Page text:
I write to figure out what I think.
It has taken me a while to include strategy sessions as part of my services because I don’t come up with big ideas on the spot, during live workshops.
- Researching and thinking about the project and coming up with a good structure for a workshop.
- Asking open questions during a workshop and taking notes on the responses.
- Digesting the content in my quiet home office, and giving myself the time and space I need to come up with new ideas (the best ones are most likely to turn up while I’m writing my daily morning pages).
One of the ‘further reading’ recommendations from this training was The Coaching Habit: Say Less, Ask More & Change the Way You Lead Forever by Michael Bungay Stanier. It explores seven great questions which help people gain clarity and identify solutions to their problems. These questions are valuable in both professional and personal relationships, and are also well worth asking yourself within a journal or morning pages.
Austin rates these questions so highly he keeps them on hand when running his strategy sessions.
I created a printable list of the questions which you are welcome to access from here.
The seven questions in The Coaching Habit
The Coaching Habit encourages us to ask a question and then allow time for people to formulate their own response rather than rushing in with advice.
“The change of behaviour at the heart of what this book is about is this: a little more asking people questions and a little less telling people what to do.”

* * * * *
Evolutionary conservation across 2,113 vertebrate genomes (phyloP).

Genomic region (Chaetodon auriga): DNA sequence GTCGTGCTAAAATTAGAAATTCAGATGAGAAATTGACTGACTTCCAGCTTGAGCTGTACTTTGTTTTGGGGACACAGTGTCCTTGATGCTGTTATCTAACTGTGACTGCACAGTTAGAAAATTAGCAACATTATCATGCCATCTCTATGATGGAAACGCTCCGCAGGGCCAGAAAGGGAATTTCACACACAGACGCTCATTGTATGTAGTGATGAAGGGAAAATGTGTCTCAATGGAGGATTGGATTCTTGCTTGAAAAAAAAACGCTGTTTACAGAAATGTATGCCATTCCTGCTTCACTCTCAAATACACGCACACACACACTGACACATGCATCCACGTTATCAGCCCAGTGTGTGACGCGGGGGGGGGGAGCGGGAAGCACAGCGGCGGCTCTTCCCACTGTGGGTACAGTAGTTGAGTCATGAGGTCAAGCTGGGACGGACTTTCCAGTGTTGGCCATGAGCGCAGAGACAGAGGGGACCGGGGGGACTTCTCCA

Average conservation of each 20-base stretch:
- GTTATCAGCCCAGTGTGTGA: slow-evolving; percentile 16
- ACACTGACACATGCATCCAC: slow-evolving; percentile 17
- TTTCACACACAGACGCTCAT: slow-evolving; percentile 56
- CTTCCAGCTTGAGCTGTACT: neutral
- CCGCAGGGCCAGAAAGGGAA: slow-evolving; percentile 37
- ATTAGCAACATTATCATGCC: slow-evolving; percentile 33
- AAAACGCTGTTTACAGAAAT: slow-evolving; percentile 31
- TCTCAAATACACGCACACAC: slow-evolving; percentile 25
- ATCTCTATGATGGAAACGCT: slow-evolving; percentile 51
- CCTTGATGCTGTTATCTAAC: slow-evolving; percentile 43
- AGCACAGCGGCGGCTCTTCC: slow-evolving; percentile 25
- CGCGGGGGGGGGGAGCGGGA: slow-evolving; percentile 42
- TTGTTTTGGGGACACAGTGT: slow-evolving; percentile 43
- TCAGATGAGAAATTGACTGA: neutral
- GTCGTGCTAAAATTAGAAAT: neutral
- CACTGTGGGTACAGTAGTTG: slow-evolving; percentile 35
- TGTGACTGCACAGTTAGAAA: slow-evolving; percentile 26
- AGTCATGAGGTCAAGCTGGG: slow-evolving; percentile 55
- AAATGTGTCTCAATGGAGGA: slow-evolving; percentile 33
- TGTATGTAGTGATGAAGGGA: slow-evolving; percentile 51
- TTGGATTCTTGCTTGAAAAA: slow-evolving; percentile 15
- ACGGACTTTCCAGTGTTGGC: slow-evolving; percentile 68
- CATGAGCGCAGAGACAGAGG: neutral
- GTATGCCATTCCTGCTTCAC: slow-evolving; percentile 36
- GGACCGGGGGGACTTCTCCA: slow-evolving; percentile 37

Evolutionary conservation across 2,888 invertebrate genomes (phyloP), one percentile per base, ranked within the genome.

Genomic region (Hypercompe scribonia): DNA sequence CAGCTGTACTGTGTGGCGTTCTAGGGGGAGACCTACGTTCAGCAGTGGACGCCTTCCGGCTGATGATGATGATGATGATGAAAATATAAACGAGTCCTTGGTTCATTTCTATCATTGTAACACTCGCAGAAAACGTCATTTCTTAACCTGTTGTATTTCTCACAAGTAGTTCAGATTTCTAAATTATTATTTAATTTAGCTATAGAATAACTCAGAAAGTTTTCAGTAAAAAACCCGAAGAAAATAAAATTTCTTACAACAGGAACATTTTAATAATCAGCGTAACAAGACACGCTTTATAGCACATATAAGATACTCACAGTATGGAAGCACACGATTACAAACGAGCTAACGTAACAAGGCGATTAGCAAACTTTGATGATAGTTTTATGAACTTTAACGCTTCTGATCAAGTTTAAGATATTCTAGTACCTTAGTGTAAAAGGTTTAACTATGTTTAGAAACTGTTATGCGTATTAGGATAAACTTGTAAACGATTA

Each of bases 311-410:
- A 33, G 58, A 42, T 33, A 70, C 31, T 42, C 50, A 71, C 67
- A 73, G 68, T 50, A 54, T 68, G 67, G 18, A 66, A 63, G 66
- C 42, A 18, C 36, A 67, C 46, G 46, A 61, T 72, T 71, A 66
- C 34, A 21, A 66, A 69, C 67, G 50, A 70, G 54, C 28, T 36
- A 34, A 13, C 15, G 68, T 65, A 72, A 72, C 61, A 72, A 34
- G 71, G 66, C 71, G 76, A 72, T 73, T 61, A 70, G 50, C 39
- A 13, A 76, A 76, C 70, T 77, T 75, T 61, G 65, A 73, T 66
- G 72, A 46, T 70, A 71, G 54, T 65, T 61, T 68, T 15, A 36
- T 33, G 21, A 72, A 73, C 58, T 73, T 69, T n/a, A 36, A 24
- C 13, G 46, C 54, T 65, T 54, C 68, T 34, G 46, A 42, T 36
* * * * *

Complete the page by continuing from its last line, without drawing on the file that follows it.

Question 1 – What’s on your mind?
This is a question to ask when you’re exchanging small talk with someone but sense that they have something more important to discuss.
That’s because it’s a question that says “Let’s talk about the thing that matters most”.
What do you reckon? Would you feel comfortable asking someone this question? (I think I’m going to have to build up to this one.) My current version of this is “how has your week/month been?”
Question 2 – And what else?
This question helps people to access their own wisdom, insights, self-awareness, and more possibilities.
It helps you to avoid leaping in and providing your two cents’ worth about someone else’s issue – instead giving them the space and time to uncover and create new possibilities.
I recently used this one when someone was torn between two different options, and it worked – he ended up making a choice he was happy with.
Question 3 – What’s the real challenge here for you?
This question helps people to slow down and think more deeply.
It can help you to choose the most important thing to focus on, when you have a big list of potential topics.
It is also a valuable way to bring a conversation back to what you can do, rather than continuing to complain about what other people are doing.
I have tried this as a journal question, and it helped me move away from ruminating on what I couldn’t change.
Question 4 – What do you want?
This question “helps people to more courageously imagine what better (and much better) really looks like.”